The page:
In Kansas City's highly competitive restaurant community, it's not enough to offer Afghan-style meat kebabs and aush, a dill-scented noodle soup with yogurt, beans and chickpeas. You need a Denver omelet, too.
The owners behind Ariana, the metro's first Afghan restaurant, are hedging their bets and serving daal and American eggs, hummus and hotcakes. It's not the kind of menu you see every day. But Ariana isn't a typical venue, either. For one thing, the space itself is a former Waid's and nearly as large as the Khyber Pass. The two dining rooms in the building could easily contain a soccer field with room left over for a helicopter landing pad. With that many seats to fill, why limit the menu?
The restaurant's signature cuisine is that of Afghanistan, which in turn shows the culinary influences of Turkey, Central Asia and the Middle East. But there really is a Denver omelet on the menu at Ariana, and it's far from the only American dish left over from Waid's, where solidly unexciting home-style cooking (liver and onions, fried chicken, cream pies) remained long after S&H Green Stamps bit the dust. Waid's and its ilk may have grown tired and passé down the decades, but frequenters of the 15 diner-style restaurants founded by former Navy cook Bob Waid in 1953 were nothing if not loyal. So now that the dynasty's last rampart has fallen, partisans must decide whether the hulking building's new occupant — the two-month-old Ariana — is for them.
This isn't the first time that a former Waid's has been retrofitted with ethnic food in mind. The old Waid's at 3063 Southwest Boulevard is now Poco's on the Boulevard, which serves Mexican dishes and a select number of familiar Waid's favorites, mostly from the breakfast menu. But are the people who ache in the morning for the breakfast combo known as "The Quickie" (which you can still have at Ariana) willing to come back in the evening for a plate of badenjan borani (sautéed eggplant) or chickpeas korma?
According to one of the servers at Ariana — a Waid's veteran named Elise, who worked for nearly a decade at the now-razed Prairie Village Waid's — some minds have already been made up. On a recent Sunday morning, she lamented that the regular breakfast eaters from the Waid's days didn't seem to know that they could still find the delicately crispy malted waffle. (This is one of the few breakfast joints in the city that serves a good waffle, one that's neither rubbery nor hard as concrete.) Generous omelet combos remain, too, with hash browns and toast. And Elise continues to fuss over her customers like a concerned relative. ("Would you like some vegetables with your burger?" she asked me. Yes, I told her — french fries.)
Ariana also makes up buffet tables for breakfast and lunch, and it's along the latter's line that you start finding Afghan dishes, such as chicken korma and various kebabs. It's a simple enough way for diners to try several different Afghan options at once, but a dinner version has already been abandoned. "Our customers just weren't interested in it at night," another server told me. "They're willing to try new things but not on a buffet."
I've eaten dinner twice at Ariana, and a few of the old Waid's regulars look to be coming back to the restaurant. But they're not necessarily ordering the Afghan dishes, opting instead for the familiar: fried-chicken tenders or the "Pub Burger," topped with American cheese. (It's a fine, hefty burger, by the way, but no matter how you order it, it seems to always come out medium well.)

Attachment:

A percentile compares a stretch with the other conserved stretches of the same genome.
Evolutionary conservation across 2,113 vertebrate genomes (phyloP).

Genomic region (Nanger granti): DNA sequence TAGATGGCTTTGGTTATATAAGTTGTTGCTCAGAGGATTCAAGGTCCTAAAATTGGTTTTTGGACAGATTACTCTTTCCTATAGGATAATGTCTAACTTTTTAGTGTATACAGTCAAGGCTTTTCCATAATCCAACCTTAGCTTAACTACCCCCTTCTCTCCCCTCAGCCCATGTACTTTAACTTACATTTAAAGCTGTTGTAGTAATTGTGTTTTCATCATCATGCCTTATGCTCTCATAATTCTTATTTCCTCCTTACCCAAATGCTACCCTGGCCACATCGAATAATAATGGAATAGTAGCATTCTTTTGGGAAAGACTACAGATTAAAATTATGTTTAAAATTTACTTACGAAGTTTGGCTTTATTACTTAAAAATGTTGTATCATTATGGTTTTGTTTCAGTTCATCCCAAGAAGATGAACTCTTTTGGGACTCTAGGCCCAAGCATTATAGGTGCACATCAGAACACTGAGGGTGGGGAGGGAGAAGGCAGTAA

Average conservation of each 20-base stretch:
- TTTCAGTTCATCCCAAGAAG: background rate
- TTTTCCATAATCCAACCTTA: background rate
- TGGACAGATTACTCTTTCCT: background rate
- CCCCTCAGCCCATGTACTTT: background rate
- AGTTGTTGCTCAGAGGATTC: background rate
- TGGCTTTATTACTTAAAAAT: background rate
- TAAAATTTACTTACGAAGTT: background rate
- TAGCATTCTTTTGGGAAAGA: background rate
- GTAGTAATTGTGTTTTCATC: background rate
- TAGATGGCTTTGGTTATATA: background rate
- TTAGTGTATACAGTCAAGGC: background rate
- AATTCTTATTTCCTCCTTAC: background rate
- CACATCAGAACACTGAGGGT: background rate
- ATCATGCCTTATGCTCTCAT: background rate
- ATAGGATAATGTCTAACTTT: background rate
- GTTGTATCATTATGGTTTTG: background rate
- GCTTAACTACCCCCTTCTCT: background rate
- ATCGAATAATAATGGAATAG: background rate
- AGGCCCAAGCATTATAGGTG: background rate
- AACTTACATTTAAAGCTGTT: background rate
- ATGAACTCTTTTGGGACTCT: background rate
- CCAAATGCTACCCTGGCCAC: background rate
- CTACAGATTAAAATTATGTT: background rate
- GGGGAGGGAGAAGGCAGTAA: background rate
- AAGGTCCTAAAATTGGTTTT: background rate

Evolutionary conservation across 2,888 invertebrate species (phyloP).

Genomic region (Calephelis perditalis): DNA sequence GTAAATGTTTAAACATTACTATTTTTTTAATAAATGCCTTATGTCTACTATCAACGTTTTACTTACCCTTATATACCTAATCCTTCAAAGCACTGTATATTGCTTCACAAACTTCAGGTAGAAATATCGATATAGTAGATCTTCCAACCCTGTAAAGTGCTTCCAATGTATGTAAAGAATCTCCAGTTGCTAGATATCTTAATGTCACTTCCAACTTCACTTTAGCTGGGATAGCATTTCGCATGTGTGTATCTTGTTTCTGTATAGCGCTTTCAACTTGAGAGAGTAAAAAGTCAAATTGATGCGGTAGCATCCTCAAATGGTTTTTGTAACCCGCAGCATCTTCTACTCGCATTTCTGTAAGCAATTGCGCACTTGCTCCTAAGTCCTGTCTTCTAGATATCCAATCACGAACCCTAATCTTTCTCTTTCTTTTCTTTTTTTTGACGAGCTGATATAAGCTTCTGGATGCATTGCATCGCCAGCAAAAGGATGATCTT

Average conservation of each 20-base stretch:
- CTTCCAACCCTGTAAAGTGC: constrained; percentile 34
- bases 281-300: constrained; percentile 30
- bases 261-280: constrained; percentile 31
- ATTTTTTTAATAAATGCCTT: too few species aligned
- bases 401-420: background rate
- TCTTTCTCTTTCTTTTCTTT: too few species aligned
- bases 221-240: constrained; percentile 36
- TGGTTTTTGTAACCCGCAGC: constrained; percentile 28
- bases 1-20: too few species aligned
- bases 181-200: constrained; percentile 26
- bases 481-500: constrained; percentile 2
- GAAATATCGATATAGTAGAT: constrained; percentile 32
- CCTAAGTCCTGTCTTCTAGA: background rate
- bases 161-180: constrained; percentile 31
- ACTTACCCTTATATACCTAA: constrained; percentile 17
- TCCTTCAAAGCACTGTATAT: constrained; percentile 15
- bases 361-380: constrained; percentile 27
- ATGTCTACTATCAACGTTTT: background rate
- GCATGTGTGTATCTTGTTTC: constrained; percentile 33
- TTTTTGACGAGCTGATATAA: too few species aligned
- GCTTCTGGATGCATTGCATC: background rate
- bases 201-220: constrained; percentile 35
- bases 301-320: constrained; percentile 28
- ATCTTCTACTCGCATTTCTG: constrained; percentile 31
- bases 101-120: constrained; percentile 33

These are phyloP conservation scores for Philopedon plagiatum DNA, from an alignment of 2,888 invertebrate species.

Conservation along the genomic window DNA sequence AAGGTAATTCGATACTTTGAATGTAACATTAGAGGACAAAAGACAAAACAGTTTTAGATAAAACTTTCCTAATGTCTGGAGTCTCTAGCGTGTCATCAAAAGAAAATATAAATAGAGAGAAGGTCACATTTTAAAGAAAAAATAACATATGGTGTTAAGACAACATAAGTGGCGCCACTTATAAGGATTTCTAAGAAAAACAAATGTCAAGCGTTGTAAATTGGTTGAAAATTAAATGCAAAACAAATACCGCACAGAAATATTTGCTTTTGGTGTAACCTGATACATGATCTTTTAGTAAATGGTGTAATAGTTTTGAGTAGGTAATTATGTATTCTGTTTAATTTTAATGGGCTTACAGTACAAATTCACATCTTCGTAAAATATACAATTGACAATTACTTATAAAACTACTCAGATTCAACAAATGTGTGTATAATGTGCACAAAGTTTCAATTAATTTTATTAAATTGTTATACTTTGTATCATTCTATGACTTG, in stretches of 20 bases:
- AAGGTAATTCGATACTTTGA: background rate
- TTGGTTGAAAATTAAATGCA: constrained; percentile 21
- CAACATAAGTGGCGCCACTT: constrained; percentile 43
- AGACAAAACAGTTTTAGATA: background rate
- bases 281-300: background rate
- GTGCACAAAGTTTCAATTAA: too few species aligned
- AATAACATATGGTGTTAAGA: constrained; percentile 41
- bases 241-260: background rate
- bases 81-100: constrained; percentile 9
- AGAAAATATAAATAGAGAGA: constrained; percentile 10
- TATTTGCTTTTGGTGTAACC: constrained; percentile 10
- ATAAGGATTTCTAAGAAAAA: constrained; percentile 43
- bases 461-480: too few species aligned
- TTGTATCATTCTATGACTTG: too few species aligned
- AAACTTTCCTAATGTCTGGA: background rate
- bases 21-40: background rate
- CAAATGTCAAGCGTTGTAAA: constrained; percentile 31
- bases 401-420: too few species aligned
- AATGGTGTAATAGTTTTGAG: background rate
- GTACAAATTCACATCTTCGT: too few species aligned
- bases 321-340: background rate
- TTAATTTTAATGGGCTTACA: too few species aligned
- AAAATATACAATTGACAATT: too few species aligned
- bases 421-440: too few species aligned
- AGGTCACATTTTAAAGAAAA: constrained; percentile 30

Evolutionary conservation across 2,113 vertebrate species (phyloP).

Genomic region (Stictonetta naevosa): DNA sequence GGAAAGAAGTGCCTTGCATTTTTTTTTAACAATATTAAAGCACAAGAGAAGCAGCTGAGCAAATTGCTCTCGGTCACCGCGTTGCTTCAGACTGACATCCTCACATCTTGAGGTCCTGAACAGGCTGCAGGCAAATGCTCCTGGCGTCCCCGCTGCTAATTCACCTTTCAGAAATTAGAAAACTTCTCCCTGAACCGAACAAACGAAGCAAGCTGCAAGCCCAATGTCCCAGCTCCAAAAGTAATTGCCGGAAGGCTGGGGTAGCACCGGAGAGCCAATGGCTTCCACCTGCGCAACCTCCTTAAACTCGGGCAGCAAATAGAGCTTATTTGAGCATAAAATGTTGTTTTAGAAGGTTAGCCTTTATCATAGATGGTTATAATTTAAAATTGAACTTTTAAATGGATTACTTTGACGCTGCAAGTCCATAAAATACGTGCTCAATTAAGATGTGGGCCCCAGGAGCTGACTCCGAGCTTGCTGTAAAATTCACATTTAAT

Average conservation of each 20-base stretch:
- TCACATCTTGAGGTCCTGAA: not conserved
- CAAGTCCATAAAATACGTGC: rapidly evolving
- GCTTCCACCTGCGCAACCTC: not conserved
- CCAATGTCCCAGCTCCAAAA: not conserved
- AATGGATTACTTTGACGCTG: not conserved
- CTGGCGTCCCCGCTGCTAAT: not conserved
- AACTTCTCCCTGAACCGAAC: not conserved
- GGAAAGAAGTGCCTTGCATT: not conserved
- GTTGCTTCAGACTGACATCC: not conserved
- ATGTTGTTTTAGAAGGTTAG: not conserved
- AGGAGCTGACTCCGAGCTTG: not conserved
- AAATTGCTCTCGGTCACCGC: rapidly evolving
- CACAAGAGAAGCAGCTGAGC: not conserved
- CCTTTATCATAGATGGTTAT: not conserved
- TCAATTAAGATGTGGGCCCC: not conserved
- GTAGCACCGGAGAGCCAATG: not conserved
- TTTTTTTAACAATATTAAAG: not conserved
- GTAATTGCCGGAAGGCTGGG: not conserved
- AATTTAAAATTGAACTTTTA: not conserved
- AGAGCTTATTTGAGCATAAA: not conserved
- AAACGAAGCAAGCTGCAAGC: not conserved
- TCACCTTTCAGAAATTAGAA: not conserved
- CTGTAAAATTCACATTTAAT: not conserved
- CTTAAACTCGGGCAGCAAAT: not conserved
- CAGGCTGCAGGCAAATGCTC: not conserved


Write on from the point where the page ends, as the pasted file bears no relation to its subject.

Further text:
They're missing out on some very good Afghan dishes, though the preparation can be inconsistent. The naan is Exhibit A. It helps to know that this isn't the bread that comes out of an Indian tandoori oven — Afghan naan is denser and cut into squares — but even so, the version here can be tasty or too chewy, depending on the night.
The chicken korma at Ariana bears only a passing resemblance to the dish of the same name in most Indian restaurants, though both call for braised poultry. On my first visit to Ariana, the dish — in a spicy, oily sauce — was made with chunks of chicken breast; on the second visit, it was made with chicken drumettes.
There are five kebab choices, including a flavorful (if slightly chewy) plate of marinated lamb chunks sided with a towering pile of white rice. The oddball option here is the chapli kebab, a trio of burger-sized minced-beef patties dominated by a punchy combination of fiery green chilies, coriander and cumin. If the kitchen stops turning the meat into leather, this dish could be a winner.
My favorite item here so far is the karayee, made with either beef or pork and given distinctive but not overpowering spice by garlic, ginger and chilies. (It's also called karahi in Pakistan, and named for the cooking utensil, a woklike pot.) It's damn tasty, but it's better when you order it with more heat. I also made a satisfying meal out of some steamed mantu dumplings: puffy little savory purses stuffed with chopped beef and onions, and swimming in both a deftly seasoned broth and a runny yogurt sauce.
In an act of relative defiance, Ariana serves only Afghan desserts, which are uncomplicated and enjoyable: a rice pudding, a sweet bread called rote, and a rose-scented milk pudding called firni. (Waid's refrigerated pie case is still at the front of the dining room, but it's sadly empty.) Ariana doesn't have a liquor license yet ("We're working on that," one of the owners told me) but serves soft drinks, fruit juices and chai tea. There's strong coffee, too, which is just the ticket on a cold morning with a Louisiana omelet smothered in hot sauce — or at night, with that pistachio-dusted, gently multicultural rice pudding.